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December 01, 1983 - Image 5

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Text
Publication:
The Michigan Daily, 1983-12-01

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The Michigan Daily - Thursday, December 1, 1983 - Page 5

Sen. Serotkin
Floses seat in
recall election

Hello, Ann

Arbor...

LANSING (UPI) - Sen. David
Serotkin (D-Mount Clemens) yesterday
became the second state law maker in
just over a week to be ousted by anti-tax
recallers.
SWith results in only from three com-
munities, there were 1,064 votes
favoring ouster and 932 opposed.
WITH 91 of 120 precincts in at press
time last night, there were 19,001 votes
favoring ouster and only 8,585 opposed.
That is 68.9 percent yes and 31.1 percent
no.
Last week, Sen. Phil Mastin (D.
Pontiac) became the first Michigan
lawmaker to be recalled. The ouster of
Serotkin yby tax foes could lead to
Republican control of the Senate.
Voting was described as heavier than
usual in some parts of Serotkin's
district.
SEROTKIN, 44, kept a low profile
throughout the recall campaign,
talking mainly to small groups and
organizing absentee ballot voters.
* So far, Mastin and Serotkin are the
only two who have faced recall elec-
tions, but recall organizers said success
in ousting Mastin encouraged them to
gather petitions against other
legislators.
The outcome leaves control of the
Senate up for grabs. If both vacant
seats are filled by Republicans, the
GOP will take over from the
Democrats.
SEROTKIN issued a virtual con-
cession in Lansing, where he had
remained to help fellow Democrats in a
. crucial legislative reapportionment
fight.

Scrogtkjn..
The second to lose his seat.
"From what I understand, the figures
are such that he can't pull it out," he
said. "I think it's a real said thing when
a minority can undo what a majority
did last year," said Serotkin, who
blamed his defeat on "ultra-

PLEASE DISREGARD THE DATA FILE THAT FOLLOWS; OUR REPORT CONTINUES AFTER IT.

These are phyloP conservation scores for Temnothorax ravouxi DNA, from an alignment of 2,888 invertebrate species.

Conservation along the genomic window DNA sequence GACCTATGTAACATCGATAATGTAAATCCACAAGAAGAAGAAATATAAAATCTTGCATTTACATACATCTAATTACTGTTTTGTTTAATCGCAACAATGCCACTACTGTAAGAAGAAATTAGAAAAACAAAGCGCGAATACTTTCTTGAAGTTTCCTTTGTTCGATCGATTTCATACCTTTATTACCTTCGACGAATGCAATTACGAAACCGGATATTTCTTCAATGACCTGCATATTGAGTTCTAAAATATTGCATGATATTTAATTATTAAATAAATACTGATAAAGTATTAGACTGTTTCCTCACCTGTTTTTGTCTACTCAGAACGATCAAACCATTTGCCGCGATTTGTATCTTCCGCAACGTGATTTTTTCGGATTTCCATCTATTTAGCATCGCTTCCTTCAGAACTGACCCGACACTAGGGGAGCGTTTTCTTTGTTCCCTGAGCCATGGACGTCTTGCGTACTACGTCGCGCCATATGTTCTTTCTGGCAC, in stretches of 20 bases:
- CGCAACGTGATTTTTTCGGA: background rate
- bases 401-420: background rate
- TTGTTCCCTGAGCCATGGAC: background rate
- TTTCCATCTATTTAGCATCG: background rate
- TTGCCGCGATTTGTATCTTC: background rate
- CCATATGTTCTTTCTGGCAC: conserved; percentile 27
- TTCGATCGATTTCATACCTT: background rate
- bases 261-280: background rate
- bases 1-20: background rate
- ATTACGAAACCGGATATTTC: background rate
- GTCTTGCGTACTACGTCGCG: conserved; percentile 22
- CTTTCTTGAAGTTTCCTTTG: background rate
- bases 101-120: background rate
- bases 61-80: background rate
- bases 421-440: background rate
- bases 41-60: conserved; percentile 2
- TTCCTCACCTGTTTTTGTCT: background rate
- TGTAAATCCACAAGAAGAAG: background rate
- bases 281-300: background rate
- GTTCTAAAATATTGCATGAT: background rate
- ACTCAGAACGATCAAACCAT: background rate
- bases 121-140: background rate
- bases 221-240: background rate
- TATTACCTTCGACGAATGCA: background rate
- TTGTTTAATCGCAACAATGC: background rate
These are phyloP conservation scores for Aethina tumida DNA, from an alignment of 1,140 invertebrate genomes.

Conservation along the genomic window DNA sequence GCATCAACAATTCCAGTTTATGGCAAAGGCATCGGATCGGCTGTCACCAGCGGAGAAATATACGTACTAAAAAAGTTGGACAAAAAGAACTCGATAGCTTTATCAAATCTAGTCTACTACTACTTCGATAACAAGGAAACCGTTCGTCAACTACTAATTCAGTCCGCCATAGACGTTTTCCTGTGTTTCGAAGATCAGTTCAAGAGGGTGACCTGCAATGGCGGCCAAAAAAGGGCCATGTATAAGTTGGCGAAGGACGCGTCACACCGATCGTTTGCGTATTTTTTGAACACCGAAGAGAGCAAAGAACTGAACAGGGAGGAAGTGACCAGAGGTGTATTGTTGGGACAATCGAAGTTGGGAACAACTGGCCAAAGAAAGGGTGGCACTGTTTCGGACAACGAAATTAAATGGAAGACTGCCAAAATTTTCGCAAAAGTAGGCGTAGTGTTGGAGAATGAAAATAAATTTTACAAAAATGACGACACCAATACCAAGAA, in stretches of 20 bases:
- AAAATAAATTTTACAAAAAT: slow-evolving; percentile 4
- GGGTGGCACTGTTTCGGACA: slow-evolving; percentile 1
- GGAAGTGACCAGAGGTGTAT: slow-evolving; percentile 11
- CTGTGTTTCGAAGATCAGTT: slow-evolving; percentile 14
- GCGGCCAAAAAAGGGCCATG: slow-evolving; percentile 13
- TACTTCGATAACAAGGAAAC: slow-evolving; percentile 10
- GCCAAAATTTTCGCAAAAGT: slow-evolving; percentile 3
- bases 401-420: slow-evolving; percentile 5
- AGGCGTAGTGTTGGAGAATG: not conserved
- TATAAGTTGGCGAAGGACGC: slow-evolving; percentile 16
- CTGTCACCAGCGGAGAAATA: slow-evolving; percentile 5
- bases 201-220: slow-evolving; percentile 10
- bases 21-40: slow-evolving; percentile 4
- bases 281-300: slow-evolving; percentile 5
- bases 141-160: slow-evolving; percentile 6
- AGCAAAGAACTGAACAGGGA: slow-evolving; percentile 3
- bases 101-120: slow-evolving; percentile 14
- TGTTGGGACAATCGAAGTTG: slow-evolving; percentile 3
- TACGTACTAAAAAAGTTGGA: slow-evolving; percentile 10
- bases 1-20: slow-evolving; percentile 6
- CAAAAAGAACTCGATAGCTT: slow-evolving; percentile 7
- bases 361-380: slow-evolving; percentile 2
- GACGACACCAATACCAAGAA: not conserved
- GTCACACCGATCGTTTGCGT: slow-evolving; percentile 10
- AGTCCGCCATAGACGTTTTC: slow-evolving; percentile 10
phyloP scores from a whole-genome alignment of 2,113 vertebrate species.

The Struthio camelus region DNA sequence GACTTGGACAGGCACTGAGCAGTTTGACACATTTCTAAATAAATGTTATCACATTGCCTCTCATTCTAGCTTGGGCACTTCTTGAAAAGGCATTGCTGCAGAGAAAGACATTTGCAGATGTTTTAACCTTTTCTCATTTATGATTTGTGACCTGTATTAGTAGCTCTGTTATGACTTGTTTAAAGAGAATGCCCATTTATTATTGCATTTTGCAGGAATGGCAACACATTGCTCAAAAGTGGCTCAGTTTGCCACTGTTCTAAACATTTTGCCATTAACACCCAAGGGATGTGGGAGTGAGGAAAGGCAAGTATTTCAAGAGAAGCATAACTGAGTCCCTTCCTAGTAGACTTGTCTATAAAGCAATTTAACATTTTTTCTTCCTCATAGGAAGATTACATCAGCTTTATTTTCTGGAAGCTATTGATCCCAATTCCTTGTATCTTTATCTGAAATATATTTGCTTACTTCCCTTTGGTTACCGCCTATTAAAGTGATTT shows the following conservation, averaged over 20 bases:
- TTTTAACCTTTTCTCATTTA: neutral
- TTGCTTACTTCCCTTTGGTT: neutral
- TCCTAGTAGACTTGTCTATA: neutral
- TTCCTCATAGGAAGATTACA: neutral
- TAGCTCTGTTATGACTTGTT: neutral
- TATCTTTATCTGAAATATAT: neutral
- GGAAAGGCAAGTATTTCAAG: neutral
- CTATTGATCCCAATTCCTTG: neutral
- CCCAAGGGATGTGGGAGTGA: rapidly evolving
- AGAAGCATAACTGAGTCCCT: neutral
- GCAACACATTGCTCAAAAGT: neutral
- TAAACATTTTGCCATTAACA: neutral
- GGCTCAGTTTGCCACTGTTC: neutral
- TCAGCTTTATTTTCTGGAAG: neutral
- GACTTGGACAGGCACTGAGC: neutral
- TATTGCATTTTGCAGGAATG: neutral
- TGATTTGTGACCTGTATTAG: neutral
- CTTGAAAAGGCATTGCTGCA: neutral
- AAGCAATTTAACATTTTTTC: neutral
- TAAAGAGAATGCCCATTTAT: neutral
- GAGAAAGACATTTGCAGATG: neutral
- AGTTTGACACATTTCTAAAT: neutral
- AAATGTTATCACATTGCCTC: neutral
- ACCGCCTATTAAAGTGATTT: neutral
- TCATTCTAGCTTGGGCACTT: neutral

conservatives," including his
Republican opponent in last fall's elec-
tion.
Dan Powers of the recall campaign
said the results "clearly show that the
people are upset with taxes and the way
things are being run."

CULS office for Hispanic
programming dissolves

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(Continued from Page 1)
was made because faculty members
should deal with course developments.
But Marino said there is no way a
faculty member can take on the office's
job, in addition to teaching.
"IT'S QUESTIONABLE to what degree
a faculty member... is going to be able
to carry on the academic programs,"
said Gus Medina, a temporary research
assistant in the HASSC office.
But in addition to this, Medina said
public awareness of the office will
decrease, "A visible Hispanic unit on
the campus is gone," he said. "Where
would a Hispanic student go under this
new system?"
According to Marino, LSA's new plan
will have an effect in the way Hispanics
view the University. She said it could
make the Univesity seem colder. "You
have to have programs to attrack
minority. students," she said. "There
are places for (Hispanic students) to
go, but not places that have a clear
Hispanic identity."
STUDENTS, IN addition to HASSC'
workers, say the reorganization of the
unit indicates that the University is not
paying heed to the needs of minorities
on campus.
"Does the removal of HASSC mean
that the -University doesn't recognize
the existence of Hispanics?" asked one
Hispanic student who asked not to be
identified.
"That was all we had and nothing

else," said a Puerto Rican student, who
also asked not to be identified.
"(Steiner) is ignoring minorities."
YESTERDAY, Steiner declined to
comment on why the office's respon-
sibilities will be performed by a faculty
member. He said his decision was a
response to a recommendation made by
the people in charge of HASSC.
But at Campus Meet the Press
yesterday, when questioned by audien-
ce members about the reorganization
plan Steiner said "I really don't want to
talk in detail .
"This is certainly not an effort in any
sense that will save money," Steiner
said, adding that, if anything, the
money channeled into the program
could increase.
HISPANIC students in the audience
said they were disappointed with the
answers Steiner gave in response to
their questions.
Copeland said people are jumping to
conclusions about the reorganization.
She said Hispanics on campus are not
being neglected.
"If we think that, as this things goes
along, we're falling behind, we'll try to
fix it," she said. "We've been doing our
best to find a home that is ap-
propriate."
She stressed that reorganizing does
not mean LSA is ignoring Hispanics.
"We don't want to take it away from
the students. We want to find a place (to
put the program.)"

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